The Cliburn

2013 Competition Artwork

Untitled (Cliburn Competition), 2011
Ed Ruscha
Specially for the Fourteenth Van Cliburn International Piano Competition

“Ruscha has always approached his subjects, particularly architecture and landscape, from unique angles, exaggerating them to appear grand in an abstract and modern way. The Cliburn work is a classic Ruscha image.” -Michael Auping, chief curator, Modern Art Museum of Fort Worth

Playing on his personal notion that “making art is like an involuntary reflex,” Ed Ruscha’s photograph, with its dramatic and inspiring perspective, depicts the piano keyboard as a seemingly limitless landscape of interpretive and creative possibility.


Born in 1937 in Omaha, Nebraska, Edward Ruscha was raised in Oklahoma City, Oklahoma, where his family moved in 1941. In 1956, he moved to Los Angeles to attend the Chouinard Art Institute and had his first solo exhibition in 1963 at the Ferus Gallery. In 1973, Ruscha began showing his work with the Leo Castelli Gallery in New York City. He continues to live and work in Los Angeles and currently shows with Gagosian Gallery.

Ruscha has consistently combined the cityscape of his adopted hometown of Los Angeles with vernacular language to communicate a particular urban experience. Encompassing a variety of mediums including drawing, painting, photography, and artists’ books, his works hold a mirror up to the banality of urban life and give order to the barrage of media fed images and information confronting us daily. Ruscha’s early career as a graphic artist continues to strongly influence his aesthetic and thematic approach.

Ruscha has been the subject of numerous museum retrospectives that have traveled internationally, including those organized by the San Francisco Museum of Modern Art, the Centre Georges Pompidou, the Hirshhorn Museum and Sculpture Garden, the Museo Nacional Centro de Arte Reina Sofía, and the Museum of Contemporary Art in Sydney. In 2004, The Whitney Museum of American Art organized two simultaneous exhibitions: “Cotton Puffs, Q-tips®, Smoke and Mirrors: The Drawings of Ed Ruscha,” which traveled to the Museum of Contemporary Art, Los Angeles and the National Gallery of Art, Washington, D.C.; and “Ed Ruscha and Photography.” In 2005, Ruscha was the U.S. representative at the 51st Venice Biennale. The traveling exhibition “Ed Ruscha, Photographer” opened at the Jeu de Paume in Paris in 2006. A major exhibition of his work entitled “Ed Ruscha: Road Tested” was presented at the Modern Art Museum of Fort Worth from January to April 2011.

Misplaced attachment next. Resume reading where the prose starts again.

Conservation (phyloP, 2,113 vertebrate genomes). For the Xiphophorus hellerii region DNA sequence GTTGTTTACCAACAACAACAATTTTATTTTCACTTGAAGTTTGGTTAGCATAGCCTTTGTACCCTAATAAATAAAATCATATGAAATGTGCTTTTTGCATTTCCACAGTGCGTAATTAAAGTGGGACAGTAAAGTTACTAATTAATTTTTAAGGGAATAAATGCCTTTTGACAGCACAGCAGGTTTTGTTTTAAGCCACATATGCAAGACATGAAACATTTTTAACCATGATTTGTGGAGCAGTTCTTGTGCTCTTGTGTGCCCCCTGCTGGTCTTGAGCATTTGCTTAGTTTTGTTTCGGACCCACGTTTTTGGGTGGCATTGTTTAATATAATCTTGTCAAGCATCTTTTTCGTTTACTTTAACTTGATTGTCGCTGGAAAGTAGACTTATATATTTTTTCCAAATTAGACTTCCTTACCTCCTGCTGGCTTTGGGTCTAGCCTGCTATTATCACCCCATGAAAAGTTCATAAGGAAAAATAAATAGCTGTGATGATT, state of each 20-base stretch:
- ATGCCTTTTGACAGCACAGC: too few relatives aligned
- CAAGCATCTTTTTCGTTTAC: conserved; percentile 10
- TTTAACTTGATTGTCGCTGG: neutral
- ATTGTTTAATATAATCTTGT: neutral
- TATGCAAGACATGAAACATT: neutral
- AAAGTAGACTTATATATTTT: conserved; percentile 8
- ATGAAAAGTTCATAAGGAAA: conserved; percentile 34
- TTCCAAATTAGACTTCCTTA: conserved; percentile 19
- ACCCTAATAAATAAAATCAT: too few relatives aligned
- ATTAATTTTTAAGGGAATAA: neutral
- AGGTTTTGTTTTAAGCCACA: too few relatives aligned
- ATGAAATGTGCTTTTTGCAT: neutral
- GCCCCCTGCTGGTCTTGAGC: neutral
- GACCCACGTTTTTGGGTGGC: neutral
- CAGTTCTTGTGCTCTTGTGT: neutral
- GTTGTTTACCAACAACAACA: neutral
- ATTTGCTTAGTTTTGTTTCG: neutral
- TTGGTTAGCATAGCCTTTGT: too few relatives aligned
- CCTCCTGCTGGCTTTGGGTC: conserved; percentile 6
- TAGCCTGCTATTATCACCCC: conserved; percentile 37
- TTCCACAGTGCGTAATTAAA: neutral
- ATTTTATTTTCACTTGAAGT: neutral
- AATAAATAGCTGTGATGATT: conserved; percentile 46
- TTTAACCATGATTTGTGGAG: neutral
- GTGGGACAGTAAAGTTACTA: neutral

In 2001, Ruscha was elected to The American Academy of Arts and Letters as a member of the Department of Art. Leave Any Information at the Signal, a volume of his writings and interviews, was published by MIT Press in 2002, and the first comprehensive monograph on the artist, Richard Marshall’s Ed Ruscha, was published by Phaidon in 2003. A major retrospective, “Ed Ruscha: Fifty Years of Painting,” opened at the Hayward Gallery in London in October 2009 and traveled to the Haus der Kunst, Munich and the Moderna Museet, Stockholm.

Biographical information from

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It is the mission of the Cliburn to advance classical piano music throughout the world. Its international competitions, education programs, and concert series embody an enduring commitment to artistic excellence and the discovery of young artists.



The Cliburn is a not-for-profit organization governed by a board of directors, elected for a four year term. It is sustained by the generous support from individuals, foundations, corporations, the tireless efforts of volunteers, and embraced by the community of Fort Worth. The Van Cliburn International Piano Competition is a proud member of the World Federation of International Music Competitions.


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